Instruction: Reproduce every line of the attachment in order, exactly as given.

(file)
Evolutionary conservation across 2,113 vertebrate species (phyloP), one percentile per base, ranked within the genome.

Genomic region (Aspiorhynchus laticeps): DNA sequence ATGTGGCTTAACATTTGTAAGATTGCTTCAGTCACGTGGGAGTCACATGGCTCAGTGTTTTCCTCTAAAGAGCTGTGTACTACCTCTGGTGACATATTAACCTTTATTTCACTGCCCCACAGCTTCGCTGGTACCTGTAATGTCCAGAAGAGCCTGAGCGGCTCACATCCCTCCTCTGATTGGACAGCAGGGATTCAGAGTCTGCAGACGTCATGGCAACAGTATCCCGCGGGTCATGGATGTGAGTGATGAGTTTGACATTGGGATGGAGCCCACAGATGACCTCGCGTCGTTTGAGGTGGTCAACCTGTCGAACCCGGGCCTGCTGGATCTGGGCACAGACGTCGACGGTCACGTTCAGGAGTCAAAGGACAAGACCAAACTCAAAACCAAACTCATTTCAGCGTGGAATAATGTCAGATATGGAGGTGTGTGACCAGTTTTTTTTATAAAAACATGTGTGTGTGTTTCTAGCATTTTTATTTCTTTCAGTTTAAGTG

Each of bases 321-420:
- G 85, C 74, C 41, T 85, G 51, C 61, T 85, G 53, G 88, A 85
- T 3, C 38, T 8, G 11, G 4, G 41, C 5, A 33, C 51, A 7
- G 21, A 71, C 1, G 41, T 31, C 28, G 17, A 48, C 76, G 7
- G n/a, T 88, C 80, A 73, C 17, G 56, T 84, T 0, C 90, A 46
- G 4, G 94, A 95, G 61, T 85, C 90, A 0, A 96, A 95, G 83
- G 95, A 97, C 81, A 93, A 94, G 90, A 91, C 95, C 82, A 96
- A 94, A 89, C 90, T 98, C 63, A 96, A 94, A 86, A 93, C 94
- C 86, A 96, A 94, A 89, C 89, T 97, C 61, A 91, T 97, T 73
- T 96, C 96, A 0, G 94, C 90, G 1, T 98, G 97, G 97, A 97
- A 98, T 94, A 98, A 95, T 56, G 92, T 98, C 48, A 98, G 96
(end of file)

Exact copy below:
Evolutionary conservation across 2,113 vertebrate species (phyloP), one percentile per base, ranked within the genome.

Genomic region (Aspiorhynchus laticeps): DNA sequence ATGTGGCTTAACATTTGTAAGATTGCTTCAGTCACGTGGGAGTCACATGGCTCAGTGTTTTCCTCTAAAGAGCTGTGTACTACCTCTGGTGACATATTAACCTTTATTTCACTGCCCCACAGCTTCGCTGGTACCTGTAATGTCCAGAAGAGCCTGAGCGGCTCACATCCCTCCTCTGATTGGACAGCAGGGATTCAGAGTCTGCAGACGTCATGGCAACAGTATCCCGCGGGTCATGGATGTGAGTGATGAGTTTGACATTGGGATGGAGCCCACAGATGACCTCGCGTCGTTTGAGGTGGTCAACCTGTCGAACCCGGGCCTGCTGGATCTGGGCACAGACGTCGACGGTCACGTTCAGGAGTCAAAGGACAAGACCAAACTCAAAACCAAACTCATTTCAGCGTGGAATAATGTCAGATATGGAGGTGTGTGACCAGTTTTTTTTATAAAAACATGTGTGTGTGTTTCTAGCATTTTTATTTCTTTCAGTTTAAGTG

Each of bases 321-420:
- G 85, C 74, C 41, T 85, G 51, C 61, T 85, G 53, G 88, A 85
- T 3, C 38, T 8, G 11, G 4, G 41, C 5, A 33, C 51, A 7
- G 21, A 71, C 1, G 41, T 31, C 28, G 17, A 48, C 76, G 7
- G n/a, T 88, C 80, A 73, C 17, G 56, T 84, T 0, C 90, A 46
- G 4, G 94, A 95, G 61, T 85, C 90, A 0, A 96, A 95, G 83
- G 95, A 97, C 81, A 93, A 94, G 90, A 91, C 95, C 82, A 96
- A 94, A 89, C 90, T 98, C 63, A 96, A 94, A 86, A 93, C 94
- C 86, A 96, A 94, A 89, C 89, T 97, C 61, A 91, T 97, T 73
- T 96, C 96, A 0, G 94, C 90, G 1, T 98, G 97, G 97, A 97
- A 98, T 94, A 98, A 95, T 56, G 92, T 98, C 48, A 98, G 96